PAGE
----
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What is the ideal room temperature?

Working out the best room temperature for your home can be difficult. Balancing the comfort of different family members can make the decision over how to manage your central heating a complicated one.

Fortunately, we can share some tips to guide you through finding a comfortable temperature for you.

Introduction to room temperature.

It is common for members of the same household to prefer different room temperatures. The ambient room temperature can be affected by factors such as air humidity, clothing worn and levels of physical activity. These can all affect a person’s thermal comfort and therefore change their preferred room temperature.

Air humidity is particularly impactful; the higher the humidity, the lower the room temperature needs to be, and vice versa.

Achieving the right temperature for your home is crucial for a number of reasons. Physical comfort should be a priority. Being too warm can impact your ability to concentrate, whilst being too cold may increase your risk of illnesses. More information on how to take care of yourself and others during the colder months is available on the NHS website.

The cost of central heating may also be a significant factor to consider when choosing the appropriate room temperature, which is where different heating systems come into play.

What is the ideal room temperature

How to heat different rooms.

The average room temperature is typically around 20°C. This is a good ambient temperature, but you may wish to heat rooms to different temperatures to suit your individual needs. Remember that reducing your home’s temperature can help you reduce your environmental footprint as well as your energy bills.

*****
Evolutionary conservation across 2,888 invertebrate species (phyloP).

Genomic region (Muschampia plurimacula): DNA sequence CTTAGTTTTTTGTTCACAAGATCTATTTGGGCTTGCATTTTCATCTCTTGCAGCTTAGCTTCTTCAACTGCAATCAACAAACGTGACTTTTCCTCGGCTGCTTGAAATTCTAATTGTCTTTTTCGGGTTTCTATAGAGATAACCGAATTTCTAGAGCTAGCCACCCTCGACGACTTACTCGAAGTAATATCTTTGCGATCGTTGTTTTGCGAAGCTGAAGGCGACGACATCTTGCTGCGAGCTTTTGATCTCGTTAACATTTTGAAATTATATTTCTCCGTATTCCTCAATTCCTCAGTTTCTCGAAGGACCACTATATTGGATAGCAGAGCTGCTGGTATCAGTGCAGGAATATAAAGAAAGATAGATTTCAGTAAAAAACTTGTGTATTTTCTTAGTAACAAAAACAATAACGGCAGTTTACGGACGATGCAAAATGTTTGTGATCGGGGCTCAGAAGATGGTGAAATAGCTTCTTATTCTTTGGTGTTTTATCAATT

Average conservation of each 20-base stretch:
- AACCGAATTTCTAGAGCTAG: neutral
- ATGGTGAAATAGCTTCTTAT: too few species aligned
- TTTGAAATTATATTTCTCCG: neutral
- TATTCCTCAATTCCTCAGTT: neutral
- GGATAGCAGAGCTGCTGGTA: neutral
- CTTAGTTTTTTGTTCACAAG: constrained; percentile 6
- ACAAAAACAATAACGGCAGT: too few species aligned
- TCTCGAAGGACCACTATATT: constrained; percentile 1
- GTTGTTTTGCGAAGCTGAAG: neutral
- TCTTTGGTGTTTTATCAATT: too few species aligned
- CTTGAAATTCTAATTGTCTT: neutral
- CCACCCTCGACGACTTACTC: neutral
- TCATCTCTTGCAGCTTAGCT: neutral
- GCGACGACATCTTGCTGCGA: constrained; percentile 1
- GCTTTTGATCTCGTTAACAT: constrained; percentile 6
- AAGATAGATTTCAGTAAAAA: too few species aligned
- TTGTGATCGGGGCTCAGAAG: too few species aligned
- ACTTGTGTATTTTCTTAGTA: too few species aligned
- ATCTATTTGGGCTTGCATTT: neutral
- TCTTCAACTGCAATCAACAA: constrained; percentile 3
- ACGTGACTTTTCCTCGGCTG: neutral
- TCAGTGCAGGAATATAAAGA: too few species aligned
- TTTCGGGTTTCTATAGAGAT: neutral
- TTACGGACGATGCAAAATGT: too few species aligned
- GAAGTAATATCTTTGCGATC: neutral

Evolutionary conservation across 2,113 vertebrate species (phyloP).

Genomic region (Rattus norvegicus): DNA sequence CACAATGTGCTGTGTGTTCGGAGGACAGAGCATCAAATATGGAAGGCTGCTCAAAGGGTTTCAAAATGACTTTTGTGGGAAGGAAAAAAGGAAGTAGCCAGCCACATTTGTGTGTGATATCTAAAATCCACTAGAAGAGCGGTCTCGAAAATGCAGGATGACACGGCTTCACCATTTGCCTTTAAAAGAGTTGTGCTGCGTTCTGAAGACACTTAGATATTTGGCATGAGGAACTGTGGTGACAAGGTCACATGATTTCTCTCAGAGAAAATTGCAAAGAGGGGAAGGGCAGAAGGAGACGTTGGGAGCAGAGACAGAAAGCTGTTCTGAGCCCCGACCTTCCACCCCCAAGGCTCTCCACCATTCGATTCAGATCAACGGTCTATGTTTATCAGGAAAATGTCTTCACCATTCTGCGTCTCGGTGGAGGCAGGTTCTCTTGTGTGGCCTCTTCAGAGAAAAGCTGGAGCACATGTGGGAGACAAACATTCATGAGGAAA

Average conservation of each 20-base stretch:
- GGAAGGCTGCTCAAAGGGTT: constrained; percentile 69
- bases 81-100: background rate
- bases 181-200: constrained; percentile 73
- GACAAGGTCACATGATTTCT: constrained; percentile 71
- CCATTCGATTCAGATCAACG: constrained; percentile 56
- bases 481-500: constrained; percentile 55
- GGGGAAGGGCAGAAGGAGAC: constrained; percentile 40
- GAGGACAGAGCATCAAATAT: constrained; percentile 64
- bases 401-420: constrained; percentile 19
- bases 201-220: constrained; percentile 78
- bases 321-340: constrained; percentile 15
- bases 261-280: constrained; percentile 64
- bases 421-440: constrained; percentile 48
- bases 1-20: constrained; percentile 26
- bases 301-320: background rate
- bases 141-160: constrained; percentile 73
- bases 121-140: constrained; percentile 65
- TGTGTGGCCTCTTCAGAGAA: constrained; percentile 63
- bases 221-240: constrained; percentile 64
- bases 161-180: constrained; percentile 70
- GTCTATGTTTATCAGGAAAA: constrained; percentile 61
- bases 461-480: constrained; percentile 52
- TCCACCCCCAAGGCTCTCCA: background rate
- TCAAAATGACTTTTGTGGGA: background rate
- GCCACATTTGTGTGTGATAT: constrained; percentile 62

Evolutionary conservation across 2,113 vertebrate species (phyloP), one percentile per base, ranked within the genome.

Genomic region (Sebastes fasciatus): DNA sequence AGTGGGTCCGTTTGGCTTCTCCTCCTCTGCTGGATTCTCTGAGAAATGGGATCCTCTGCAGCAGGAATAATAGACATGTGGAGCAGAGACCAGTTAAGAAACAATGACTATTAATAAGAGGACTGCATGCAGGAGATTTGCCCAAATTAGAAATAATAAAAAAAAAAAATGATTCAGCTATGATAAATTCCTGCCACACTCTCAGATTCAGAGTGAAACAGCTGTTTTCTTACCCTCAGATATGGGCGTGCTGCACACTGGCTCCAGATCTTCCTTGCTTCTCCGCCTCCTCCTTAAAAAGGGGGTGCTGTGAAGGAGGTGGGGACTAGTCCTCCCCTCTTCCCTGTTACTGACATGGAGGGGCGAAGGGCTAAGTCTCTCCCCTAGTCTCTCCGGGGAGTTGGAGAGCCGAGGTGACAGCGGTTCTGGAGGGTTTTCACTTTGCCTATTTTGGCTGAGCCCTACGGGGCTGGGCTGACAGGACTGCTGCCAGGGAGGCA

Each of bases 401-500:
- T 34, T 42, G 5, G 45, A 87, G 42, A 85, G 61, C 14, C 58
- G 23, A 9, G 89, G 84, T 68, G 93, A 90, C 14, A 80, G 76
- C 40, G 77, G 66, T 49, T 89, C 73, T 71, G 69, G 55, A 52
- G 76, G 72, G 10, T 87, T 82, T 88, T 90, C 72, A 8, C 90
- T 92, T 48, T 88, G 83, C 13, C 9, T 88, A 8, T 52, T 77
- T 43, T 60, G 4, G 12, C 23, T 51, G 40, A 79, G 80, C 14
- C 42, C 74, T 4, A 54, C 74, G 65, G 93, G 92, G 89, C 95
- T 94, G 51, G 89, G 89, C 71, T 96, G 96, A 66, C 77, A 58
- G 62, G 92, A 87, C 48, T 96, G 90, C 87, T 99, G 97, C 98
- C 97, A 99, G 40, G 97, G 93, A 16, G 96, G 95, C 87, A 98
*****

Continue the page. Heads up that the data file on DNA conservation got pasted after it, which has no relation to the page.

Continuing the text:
Heating controls and thermostats allow you to schedule your home, especially if you are regularly out of the home.

Living rooms and home offices are typically heated to around 20-22°C, as this is the area you are most likely to spend long periods of time. To lessen your environmental impact, consider lowering the room temperature or scheduling your heating.

Rooms such as kitchens typically experience high activity levels, so they can be kept at lower temperatures. Activities such as cooking, washing, cleaning etc will all impact the temperature of the room.

Bathrooms are usually heated to around 20 to 22°C to ensure a comfortable temperature after showering. However, to reduce your carbon footprint, consider reducing the temperature to reduce your environmental impact and your heating bills.

Bedrooms should be relatively cooler, between 16 and 19°C. Our body temperature decreases during sleep and a cold room can help maintain our internal temperature regulation. We also warm up whilst in bed so having the heating set to high would be a waste of energy overnight. Children’s bedrooms should be slightly warmer, around 16-20°C, depending on their age!

Any spaces where people spend less, such as corridors, laundry rooms and lofts, can be cooler than normal living spaces. Aiming for temperatures between 15 to 18°could also help you save on your heating bills.